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5 Tips for Fighting Today's Cyber Risks

  • by Steve Sanders
  • Oct 19, 2015

Cyberattacks aren’t limited to just data breaches these days—there are a litany of prevalent cyber risks threatening your financial institution. Sure, data breaches are getting the most attention, but your institution faces more than just one category of cyber risk. Whether it’s system outages, a distributed denial of service (DDoS) attack or any other cyber incident, you need to be prepared to fight.

To ensure your financial institution has a strong strategy for cybersecurity preparedness, the Federal Financial Institutions Examination Council (FFIEC) recommends you take a comprehensive approach to maintain the security and resilience of your technology infrastructure. And that includes establishing of a robust cybersecurity framework.

5 Key Elements for a Strong Cybersecurity Framework 

To fight back against cyber threats, the FFIEC recommends your financial institution’s cybersecurity framework focus on five key areas:

  1. Cyber Risk Management and Oversight
    To strengthen management and oversight of your financial institution’s cybersecurity strategy, follow these four steps:
    1. Test your policies and procedures with regular information security reviews and IT audits
    2. Support your risk management program by using the FFIEC Cybersecurity Assessment Tool
    3. Provide training and resources to employees that are easy to understand; and ensure IT and information security staff keep up with their training, too
    4. Educate and engage senior management and the board to develop a strong culture of security

  2. Threat Intelligence and Collaboration
    To ensure you have the most updated information about industry threats, subscribe to email lists and collaboration services from reputable resources like:
  3. Cybersecurity Controls
    Implement cybersecurity controls to help your financial institution prevent, detect and mitigate cybersecurity events. There are three categories of cybersecurity controls:
    1. Physical Security Controls: These controls traditionally tighten perimeter building security and limit access to server rooms and network operations centers.
    2. Logical Security Controls: This is your first line of defense if a hacker breaches your physical controls. Logical controls typically include identification, authentication, authorization and accountability tools.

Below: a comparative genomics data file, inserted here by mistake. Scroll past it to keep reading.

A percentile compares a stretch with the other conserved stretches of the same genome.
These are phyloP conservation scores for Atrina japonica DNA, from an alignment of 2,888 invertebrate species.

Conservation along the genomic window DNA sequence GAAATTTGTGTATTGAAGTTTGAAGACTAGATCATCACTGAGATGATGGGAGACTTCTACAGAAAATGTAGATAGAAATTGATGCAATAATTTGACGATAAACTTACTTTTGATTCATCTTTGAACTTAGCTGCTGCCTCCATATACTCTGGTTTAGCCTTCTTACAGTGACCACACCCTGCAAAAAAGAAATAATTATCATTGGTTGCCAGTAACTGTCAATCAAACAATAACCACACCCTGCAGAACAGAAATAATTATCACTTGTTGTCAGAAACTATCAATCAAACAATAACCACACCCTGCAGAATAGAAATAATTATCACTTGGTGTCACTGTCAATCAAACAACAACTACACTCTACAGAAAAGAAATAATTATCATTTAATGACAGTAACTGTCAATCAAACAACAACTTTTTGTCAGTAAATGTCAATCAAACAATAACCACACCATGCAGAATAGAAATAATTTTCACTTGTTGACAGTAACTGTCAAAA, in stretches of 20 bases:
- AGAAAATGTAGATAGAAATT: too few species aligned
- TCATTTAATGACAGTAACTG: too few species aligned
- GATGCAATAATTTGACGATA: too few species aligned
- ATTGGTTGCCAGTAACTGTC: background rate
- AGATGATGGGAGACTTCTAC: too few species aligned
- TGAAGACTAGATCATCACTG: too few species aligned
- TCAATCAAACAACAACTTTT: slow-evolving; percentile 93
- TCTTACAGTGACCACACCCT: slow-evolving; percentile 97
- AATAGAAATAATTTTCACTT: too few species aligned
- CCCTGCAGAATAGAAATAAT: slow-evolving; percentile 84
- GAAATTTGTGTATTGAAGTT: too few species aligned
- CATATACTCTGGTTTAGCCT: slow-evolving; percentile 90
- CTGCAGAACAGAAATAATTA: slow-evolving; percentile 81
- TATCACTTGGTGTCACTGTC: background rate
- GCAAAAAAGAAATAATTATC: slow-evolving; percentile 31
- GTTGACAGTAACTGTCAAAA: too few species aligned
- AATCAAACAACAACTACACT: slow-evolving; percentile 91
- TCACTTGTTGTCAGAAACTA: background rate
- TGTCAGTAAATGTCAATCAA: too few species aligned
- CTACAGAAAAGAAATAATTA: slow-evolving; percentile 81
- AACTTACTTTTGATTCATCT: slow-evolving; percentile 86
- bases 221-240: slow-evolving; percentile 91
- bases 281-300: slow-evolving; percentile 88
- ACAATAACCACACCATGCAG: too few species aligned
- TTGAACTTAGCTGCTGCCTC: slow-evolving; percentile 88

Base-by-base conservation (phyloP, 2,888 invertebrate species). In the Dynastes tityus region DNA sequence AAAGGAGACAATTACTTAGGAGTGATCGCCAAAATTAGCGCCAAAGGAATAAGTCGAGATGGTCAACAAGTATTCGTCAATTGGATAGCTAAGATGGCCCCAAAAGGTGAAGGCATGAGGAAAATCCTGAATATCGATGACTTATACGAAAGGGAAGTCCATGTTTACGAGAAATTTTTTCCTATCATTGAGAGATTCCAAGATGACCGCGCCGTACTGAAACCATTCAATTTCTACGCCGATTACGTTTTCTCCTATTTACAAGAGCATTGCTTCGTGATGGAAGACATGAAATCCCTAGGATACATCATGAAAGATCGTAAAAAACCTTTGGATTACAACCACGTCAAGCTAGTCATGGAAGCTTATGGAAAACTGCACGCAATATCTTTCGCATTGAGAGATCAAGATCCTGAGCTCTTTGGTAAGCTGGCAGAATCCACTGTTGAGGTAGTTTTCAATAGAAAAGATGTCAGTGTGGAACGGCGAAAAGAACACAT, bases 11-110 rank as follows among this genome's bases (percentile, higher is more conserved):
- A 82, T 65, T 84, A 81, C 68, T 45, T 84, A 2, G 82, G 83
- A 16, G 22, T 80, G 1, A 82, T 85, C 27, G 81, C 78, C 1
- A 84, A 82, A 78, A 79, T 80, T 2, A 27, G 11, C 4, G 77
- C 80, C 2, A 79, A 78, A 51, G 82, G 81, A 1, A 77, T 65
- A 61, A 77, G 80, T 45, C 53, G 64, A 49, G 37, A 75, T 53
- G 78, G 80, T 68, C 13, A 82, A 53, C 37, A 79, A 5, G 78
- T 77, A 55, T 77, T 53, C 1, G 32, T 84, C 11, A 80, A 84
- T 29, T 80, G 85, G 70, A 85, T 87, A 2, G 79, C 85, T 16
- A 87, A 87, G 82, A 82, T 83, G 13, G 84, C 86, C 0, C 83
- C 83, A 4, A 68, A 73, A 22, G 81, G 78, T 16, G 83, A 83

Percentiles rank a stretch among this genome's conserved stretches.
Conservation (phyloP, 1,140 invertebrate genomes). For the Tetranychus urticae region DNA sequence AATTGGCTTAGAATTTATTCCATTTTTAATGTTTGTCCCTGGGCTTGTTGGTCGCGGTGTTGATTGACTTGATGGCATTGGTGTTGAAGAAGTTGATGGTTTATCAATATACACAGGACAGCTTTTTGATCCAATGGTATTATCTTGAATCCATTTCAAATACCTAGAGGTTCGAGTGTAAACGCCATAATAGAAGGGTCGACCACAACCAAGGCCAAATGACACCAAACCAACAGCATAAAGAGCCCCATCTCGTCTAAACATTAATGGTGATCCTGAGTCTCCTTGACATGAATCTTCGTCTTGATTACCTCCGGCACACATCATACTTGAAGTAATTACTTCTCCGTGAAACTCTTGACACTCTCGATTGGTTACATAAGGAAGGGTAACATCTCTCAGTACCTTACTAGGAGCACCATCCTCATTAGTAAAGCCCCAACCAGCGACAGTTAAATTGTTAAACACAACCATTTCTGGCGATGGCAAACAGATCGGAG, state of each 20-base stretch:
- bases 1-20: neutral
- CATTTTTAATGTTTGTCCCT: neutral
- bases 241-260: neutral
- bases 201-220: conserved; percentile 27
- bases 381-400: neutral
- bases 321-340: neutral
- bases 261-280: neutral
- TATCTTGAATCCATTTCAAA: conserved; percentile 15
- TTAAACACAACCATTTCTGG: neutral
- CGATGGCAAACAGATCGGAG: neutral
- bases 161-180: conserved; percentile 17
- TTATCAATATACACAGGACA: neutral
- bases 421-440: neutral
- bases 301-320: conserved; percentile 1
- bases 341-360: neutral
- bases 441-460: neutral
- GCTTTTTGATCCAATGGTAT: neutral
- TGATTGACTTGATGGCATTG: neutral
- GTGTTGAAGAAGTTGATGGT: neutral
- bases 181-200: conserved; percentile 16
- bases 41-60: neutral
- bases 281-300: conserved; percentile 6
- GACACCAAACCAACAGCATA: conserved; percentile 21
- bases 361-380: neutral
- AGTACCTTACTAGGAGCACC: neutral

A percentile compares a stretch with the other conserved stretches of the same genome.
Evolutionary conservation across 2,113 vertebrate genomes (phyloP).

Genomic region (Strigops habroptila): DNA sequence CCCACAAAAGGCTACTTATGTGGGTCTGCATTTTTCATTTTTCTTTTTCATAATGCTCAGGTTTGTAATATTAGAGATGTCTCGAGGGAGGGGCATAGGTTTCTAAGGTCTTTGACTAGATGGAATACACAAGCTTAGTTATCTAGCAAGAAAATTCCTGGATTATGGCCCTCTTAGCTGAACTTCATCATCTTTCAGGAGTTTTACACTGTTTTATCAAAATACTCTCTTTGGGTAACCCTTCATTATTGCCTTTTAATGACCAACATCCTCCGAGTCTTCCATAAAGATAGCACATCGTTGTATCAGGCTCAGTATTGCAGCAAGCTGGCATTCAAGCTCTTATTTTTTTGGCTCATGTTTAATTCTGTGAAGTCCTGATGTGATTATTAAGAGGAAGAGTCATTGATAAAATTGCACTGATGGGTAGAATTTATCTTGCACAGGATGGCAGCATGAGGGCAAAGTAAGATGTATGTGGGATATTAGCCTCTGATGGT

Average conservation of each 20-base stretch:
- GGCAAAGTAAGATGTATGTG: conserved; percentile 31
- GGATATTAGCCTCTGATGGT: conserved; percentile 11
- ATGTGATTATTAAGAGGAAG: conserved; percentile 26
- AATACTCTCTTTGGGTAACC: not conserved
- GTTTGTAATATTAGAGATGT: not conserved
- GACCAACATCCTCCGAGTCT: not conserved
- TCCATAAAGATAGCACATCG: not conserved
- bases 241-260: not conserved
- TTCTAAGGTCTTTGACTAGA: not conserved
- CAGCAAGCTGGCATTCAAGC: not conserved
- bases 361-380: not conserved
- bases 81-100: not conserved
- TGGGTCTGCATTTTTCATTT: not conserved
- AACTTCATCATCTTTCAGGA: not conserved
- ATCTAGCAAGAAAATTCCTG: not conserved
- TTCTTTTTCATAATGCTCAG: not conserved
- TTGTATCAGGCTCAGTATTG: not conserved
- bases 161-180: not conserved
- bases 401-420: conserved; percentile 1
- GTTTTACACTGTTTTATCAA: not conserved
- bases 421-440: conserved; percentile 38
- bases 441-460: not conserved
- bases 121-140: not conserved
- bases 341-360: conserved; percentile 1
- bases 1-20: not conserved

3. Other Controls: This category includes policies and procedures, training and education, and employee reaction and response.
       
  4. External Dependency Management
    Manage any external solutions that your institution uses by undergoing these three evaluations:
    1. Business impact analysis (BIA): Determine the likely impact to your organization if a vendor, product or service ceased to exist or function properly
    2. Cybersecurity risk assessment: Identify the risks for a particular vendor or service and how likely each risk is to affect that relationship so you can prepare accordingly
    3. Vendor management: Read the FFIEC’s new Appendix J from the Business Continuity Handbook to help determine if adequate controls are in place among external dependencies

  5. Incident Management and Resilience
    Update your incident response and business continuity plans (BCP) to include the words “cyber incident” and/or “cyber risks.” While these topics may already be covered, the verbiage reduces questions and helps satisfy regulators. Be sure your plans actually contain the information needed to help you effectively respond to cyber attacks.

Get a Little Help from Your Friends

Does cybersecurity feel overwhelming? You’re not alone. Trusted third-party providers can help you effectively address and manage risk so you can build a strong cybersecurity program. Get a little help from your friends—know your risks, protect your data and feel confident in your regulator-recommended approach to cybersecurity preparedness.
 

Steve Sanders, CSI vice president of Internal Audit, oversees the evaluation of risks associated with IT, financial and operational systems. He has a strong knowledge of cybersecurity and privacy, accompanied by an educational background in computer security and data protection. Steve has a unique ability to simplify these complex topics and increase awareness, and as such, he regularly speaks at conferences on information security, cybersecurity and risk management.